It’s no surprise that local food activists are using the recent XL Foods beef recall to push their agenda.
After all, the beef recall involving the plant in Brooks, Alta., affected more than 2,000 products and is being called the largest beef recall in Canadian history.
Seventeen people have so far been diagnosed with E. coli in connection to meat from the plant.
Local food activists, or locavores, believe food should be grown or produced in their local community or region. Local food is fresher, better tasting and more nutritious, they maintain. They adhere to the “food miles” notion that shipping food long distances increases greenhouse gases. As a result, they avoid it.
Yet there is no convincing evidence that local food is better tasting or more nutritious. We buy exported food because it is a better bang for our buck. Local food is often more costly.
In the age of efficient inter-modal container shipping, growing things in better conditions elsewhere and shipping them over long distances often emits fewer emissions than growing food domestically.
Experts say much more energy is used in food production than transportation.
One such expert is geographer Pierre Desrochers, an associate professor at the University of Toronto and author of The Locavore’s Dilemma: In Praise of the 10,000-Mile Diet.
Locavores insist local food is safer because it avoids modern, industrial food production. What activists miss is the history of food production and how large-scale food production has made our food supply chain much safer than in the past.
Desrochers points out that advances in science and medicine have eradicated food-borne illnesses that were once widespread.
Proper canning, pasteurization, refrigeration, water chlorination, sanitary packing and food irradiation have made our food system the safest in human history.
Local food activists romanticize the pastoral past, but modern scientific advances eliminated food problems that were once endemic.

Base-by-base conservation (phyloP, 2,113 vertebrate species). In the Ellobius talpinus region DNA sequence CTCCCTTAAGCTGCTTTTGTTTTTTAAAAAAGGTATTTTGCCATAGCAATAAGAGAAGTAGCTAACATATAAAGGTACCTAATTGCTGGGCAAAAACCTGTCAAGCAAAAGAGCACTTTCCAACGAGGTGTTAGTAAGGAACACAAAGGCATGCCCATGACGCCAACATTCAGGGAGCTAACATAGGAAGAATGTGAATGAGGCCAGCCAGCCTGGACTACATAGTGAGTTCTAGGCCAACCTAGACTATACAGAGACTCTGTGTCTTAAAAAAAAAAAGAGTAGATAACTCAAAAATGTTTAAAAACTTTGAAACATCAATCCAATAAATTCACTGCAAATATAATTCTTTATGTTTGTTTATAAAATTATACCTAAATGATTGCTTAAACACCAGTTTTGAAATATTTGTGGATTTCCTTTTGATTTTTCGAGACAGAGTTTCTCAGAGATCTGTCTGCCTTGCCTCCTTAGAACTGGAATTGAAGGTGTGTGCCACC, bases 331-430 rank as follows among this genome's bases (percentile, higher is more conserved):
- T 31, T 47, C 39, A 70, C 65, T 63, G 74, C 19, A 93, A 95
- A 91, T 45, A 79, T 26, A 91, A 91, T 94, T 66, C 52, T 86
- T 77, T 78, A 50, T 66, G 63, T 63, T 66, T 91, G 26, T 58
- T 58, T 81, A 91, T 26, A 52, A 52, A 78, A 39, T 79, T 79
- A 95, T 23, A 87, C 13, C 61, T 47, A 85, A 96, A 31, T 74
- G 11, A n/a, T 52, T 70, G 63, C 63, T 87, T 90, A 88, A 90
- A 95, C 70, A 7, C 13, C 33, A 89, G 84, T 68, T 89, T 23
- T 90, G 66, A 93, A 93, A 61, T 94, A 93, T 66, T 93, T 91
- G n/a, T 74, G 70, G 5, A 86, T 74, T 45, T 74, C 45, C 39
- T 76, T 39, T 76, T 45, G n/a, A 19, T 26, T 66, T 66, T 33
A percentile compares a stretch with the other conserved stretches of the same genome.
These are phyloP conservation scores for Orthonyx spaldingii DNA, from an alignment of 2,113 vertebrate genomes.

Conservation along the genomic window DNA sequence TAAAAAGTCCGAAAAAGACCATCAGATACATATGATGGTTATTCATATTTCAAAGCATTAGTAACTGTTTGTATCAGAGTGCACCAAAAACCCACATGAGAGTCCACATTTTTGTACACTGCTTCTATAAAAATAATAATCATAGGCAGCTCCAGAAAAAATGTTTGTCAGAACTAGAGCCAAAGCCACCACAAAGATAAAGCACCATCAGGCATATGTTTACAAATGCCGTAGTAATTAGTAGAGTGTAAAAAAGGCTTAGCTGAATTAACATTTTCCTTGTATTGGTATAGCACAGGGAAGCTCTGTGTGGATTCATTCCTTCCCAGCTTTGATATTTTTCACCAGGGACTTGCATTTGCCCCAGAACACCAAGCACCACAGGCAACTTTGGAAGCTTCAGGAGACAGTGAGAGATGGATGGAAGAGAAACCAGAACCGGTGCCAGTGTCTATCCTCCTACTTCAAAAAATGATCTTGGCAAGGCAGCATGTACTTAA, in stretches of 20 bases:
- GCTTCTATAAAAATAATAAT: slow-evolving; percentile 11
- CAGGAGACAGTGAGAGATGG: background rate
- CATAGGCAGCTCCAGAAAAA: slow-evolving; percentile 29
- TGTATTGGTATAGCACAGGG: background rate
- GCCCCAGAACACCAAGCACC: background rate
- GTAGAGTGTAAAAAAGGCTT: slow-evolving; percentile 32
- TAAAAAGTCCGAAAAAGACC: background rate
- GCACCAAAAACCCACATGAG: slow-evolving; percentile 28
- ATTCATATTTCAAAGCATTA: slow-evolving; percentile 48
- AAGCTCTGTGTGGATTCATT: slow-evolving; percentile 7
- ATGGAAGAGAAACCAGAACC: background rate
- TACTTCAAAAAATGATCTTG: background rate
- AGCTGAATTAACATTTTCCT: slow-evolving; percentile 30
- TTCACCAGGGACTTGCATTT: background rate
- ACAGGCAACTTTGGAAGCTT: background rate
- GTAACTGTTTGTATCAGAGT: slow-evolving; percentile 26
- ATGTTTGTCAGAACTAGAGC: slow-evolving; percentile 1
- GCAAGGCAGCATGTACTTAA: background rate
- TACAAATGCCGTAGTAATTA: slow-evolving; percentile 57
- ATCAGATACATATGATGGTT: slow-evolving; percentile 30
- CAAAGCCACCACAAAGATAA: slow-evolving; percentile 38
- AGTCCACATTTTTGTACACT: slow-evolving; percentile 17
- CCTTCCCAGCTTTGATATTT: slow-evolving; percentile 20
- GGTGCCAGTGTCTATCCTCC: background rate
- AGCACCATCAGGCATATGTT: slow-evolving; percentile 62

Most food borne illnesses requiring hospitalization or leading to fatalities don’t come from contaminated food in large food-producing facilities.
In Canada, it is estimated that there are 6.8 million cases of food-borne illnesses annually. A recent Conference Board of Canada study traces most of those illnesses to the food service industry, namely restaurants and households.
Modern agriculture has brought modern food safety protocols.
Desrochers recalled a visit he made to a Maple Leaf plant after the listeria outbreak and discovered how extensive the food safety protocols were. Thick safety protocol binders were regularly used at every step of the process.
Most of these elaborate procedures are far beyond the means of the average local farmer producing for the local farmers market.
There are economies of scale in food safety, too.
Desrochers said large, centralized operations allow companies to hire staff that study and enact food safety protocols for a living, which would be impossible for smaller farming operations. So food safety is more likely compromised in smaller operations because they cannot cost-effectively assemble the food safety equipment and know-how that larger operations can.
The other advantage to large scale production is that large food firms are juicy targets if something goes wrong. Large firms such as Maple Leaf and JBS USA want to avoid food-borne illness outbreaks because they inevitably lead to litigation and reduced sales.
Desrochers points out the obvious example of places such as India and sub-Saharan Africa where food poisoning is much more common. Open-air local markets are everywhere and eating food, especially meat, is risky.
Obviously, the XL Foods recall means we need to be more vigilant. However, the answer is not to blow an incident out of proportion or ignore advances in food safety brought about by large-scale food production. Let’s maintain some perspective.
Joseph Quesnel is a policy analyst with the Frontier Centre for Public Policy. This column was provided by Troy Media and has been edited for length.